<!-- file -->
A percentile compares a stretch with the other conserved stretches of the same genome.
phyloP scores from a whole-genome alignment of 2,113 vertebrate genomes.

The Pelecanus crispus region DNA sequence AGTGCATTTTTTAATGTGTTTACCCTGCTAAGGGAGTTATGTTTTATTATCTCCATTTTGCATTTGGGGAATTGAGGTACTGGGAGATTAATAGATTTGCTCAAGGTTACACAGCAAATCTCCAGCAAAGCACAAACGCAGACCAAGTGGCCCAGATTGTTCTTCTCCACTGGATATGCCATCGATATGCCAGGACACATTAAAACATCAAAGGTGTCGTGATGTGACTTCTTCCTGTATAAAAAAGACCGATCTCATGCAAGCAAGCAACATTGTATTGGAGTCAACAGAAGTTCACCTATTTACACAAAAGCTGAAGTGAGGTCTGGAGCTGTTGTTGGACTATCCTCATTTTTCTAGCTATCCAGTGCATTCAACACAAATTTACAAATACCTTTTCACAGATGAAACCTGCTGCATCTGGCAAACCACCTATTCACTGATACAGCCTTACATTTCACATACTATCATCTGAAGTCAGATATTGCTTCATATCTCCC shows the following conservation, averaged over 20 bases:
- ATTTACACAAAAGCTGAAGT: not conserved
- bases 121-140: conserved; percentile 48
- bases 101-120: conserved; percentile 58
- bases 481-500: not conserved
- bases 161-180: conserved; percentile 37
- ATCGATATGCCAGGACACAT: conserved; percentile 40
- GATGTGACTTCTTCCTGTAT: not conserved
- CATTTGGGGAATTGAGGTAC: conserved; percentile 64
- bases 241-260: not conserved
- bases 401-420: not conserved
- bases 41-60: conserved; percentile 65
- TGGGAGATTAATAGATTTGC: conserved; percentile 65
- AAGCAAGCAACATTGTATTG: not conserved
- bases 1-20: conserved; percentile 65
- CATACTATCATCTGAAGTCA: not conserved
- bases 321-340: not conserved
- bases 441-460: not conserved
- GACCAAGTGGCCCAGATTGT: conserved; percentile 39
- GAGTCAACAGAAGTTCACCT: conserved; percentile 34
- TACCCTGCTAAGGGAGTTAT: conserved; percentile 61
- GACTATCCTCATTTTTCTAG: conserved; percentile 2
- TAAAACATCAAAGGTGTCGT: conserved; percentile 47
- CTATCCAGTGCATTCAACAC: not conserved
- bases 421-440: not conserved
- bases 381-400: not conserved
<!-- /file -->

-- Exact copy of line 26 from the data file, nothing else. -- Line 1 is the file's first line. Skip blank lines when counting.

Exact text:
- CTATCCAGTGCATTCAACAC: not conserved